Having innovated its way out of the doldrums, the owner of social media messaging app Snapchat plans to raise $1 billion for more augmented reality and content.

Last year Snap saw declines in its user numbers and high executive turnover. But things turned around in the first quarter, and in the second quarter, the company boosted its user growth and revenue, beating analysts’ estimates. Snap’s revenue, which it earns from advertising, jumped about 48%. Its number of daily active users – a figure closely watched by investors and advertisers – increased to 203 million, from 190 million in the prior quarter and 188 million a year earlier.

Snap’s renewed growth is attributed to an improved version of its Android app, and more significantly, the launch of new augmented reality (AR) photo lenses. Snap has been lauded for its innovations in the use of AR. Its AR lenses, filters which overlay features like bunny ears onto a user’s image, have been a massive hit.

CFO Derek Andersen said that 7 million to 9 million of the 13 million daily active users Snap gained in the second quarter were from the new AR lenses. CEO Evan Spiegel elaborated, saying, “The popularity of these lenses drew millions of people into our rebuilt Android application, where they experienced the new and improved Snapchat that led to increased engagement.”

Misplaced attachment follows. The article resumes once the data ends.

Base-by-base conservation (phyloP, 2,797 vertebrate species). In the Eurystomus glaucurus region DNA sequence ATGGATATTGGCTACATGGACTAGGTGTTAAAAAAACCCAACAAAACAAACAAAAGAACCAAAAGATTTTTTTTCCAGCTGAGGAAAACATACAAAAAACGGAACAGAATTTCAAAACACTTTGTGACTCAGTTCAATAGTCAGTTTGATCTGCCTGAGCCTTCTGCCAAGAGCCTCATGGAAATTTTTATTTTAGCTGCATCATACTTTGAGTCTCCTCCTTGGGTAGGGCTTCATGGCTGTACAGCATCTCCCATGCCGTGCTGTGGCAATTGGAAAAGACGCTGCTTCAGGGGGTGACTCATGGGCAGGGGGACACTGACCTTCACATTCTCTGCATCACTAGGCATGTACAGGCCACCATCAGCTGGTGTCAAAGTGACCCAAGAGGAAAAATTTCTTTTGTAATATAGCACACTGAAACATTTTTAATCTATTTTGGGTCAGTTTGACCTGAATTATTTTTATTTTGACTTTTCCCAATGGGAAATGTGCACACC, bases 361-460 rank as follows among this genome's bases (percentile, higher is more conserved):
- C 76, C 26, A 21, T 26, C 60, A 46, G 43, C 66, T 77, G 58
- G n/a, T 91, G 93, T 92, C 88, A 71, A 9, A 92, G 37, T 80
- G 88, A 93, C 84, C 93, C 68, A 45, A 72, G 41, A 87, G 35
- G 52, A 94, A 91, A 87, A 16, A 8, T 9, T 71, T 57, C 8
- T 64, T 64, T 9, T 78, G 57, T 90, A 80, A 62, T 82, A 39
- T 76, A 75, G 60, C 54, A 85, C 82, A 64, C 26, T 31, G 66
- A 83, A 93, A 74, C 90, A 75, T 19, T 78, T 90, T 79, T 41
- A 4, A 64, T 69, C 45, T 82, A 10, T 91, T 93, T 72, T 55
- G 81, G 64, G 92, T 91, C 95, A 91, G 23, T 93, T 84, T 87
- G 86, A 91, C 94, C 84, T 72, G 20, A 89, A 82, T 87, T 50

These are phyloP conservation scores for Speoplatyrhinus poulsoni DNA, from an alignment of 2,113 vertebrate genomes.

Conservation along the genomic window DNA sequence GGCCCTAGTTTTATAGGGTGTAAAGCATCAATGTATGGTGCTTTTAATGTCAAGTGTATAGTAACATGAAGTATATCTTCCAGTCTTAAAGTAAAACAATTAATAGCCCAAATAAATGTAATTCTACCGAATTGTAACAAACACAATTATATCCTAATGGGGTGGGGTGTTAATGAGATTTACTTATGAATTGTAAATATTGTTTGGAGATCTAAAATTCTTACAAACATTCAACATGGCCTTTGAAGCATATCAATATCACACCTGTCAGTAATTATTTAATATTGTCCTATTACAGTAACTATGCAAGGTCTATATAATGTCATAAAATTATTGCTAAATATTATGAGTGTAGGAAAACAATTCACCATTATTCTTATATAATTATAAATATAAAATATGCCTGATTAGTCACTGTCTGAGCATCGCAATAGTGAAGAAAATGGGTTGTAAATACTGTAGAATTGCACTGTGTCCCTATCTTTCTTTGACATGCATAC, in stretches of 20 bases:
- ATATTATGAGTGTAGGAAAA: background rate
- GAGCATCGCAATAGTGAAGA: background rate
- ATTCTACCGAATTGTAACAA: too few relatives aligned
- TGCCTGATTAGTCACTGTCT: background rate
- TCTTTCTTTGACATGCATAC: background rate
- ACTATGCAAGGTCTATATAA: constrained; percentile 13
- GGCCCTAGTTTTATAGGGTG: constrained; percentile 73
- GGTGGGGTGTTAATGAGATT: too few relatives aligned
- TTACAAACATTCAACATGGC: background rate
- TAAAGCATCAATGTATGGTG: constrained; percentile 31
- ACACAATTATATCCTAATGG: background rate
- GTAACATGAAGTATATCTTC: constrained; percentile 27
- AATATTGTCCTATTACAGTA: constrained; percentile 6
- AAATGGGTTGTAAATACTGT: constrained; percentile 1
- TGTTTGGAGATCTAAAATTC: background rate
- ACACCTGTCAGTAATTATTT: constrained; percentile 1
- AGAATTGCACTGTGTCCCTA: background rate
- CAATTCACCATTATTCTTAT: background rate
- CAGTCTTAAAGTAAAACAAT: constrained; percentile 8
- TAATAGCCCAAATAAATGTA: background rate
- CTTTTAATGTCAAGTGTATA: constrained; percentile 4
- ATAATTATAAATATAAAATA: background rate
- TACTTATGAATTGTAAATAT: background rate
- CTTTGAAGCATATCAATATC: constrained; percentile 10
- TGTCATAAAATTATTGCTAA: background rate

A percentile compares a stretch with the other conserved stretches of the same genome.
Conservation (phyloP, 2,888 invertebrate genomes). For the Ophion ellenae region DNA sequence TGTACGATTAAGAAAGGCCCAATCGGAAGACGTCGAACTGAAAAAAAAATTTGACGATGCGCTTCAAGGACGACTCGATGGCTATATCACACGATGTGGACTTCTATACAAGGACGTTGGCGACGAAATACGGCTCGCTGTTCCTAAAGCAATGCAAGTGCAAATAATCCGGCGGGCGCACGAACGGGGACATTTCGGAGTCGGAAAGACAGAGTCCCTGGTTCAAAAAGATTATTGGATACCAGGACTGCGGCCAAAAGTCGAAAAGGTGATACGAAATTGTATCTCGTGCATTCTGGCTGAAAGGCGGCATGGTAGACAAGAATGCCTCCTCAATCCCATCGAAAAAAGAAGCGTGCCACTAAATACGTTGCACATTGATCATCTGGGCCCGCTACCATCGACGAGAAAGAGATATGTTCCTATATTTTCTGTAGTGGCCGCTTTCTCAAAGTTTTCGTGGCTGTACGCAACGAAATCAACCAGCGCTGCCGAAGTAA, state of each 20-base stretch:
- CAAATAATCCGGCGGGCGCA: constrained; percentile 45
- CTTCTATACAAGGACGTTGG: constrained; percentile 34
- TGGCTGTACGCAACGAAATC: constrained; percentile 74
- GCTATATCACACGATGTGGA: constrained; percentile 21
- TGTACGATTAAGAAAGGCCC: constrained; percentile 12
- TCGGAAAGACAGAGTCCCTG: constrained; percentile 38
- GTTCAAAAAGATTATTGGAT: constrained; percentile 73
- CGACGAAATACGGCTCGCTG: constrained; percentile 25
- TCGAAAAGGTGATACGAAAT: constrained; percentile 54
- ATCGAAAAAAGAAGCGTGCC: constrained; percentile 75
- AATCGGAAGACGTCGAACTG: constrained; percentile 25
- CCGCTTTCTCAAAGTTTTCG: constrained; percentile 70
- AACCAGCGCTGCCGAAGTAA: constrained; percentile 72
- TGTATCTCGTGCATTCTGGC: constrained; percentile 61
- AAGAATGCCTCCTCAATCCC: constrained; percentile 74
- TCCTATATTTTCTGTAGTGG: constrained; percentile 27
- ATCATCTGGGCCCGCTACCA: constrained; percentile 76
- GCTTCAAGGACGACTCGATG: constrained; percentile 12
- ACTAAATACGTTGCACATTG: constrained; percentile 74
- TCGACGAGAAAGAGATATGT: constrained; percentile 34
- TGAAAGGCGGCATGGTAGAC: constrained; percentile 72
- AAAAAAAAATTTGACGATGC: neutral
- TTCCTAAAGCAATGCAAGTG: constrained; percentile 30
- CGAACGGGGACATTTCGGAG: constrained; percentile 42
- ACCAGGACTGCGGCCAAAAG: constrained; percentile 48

Snap has also introduced mobile gaming into Snapchat through partnerships with game developers such as Zynga, and invested in more content on the Discover part of the app, which offers original shows and content from media partners. According to Kamal Khan, an analyst with Investing.com, its investments in content increased the time spent on the app by 60% compared with last year.

Now Snap wants to do more. As CEO Evan Spiegel said in a memo, “We will continue to focus on developing our content, gaming, and augmented reality platforms to enhance the Snapchat experience for our community.” On August 6 the company announced plans to raise $1 billion in short-term debt. “Snap will offer $1 billion in convertible senior notes that will mature in 2026, at which point it will choose to pay investors in cash, stock or a combination of both,” Reuters reports.

Keeping the newfound momentum going could help Snap keep users engaged, which is crucial. Given the often fickle nature of Snapchat users, most of whom are aged 13 to 25, the company will have to keep the innovation coming in the face of competition from newer social media apps like TikTok. Big platforms like Facebook, by virtue of sheer size and ubiquity, also pose potential threats.

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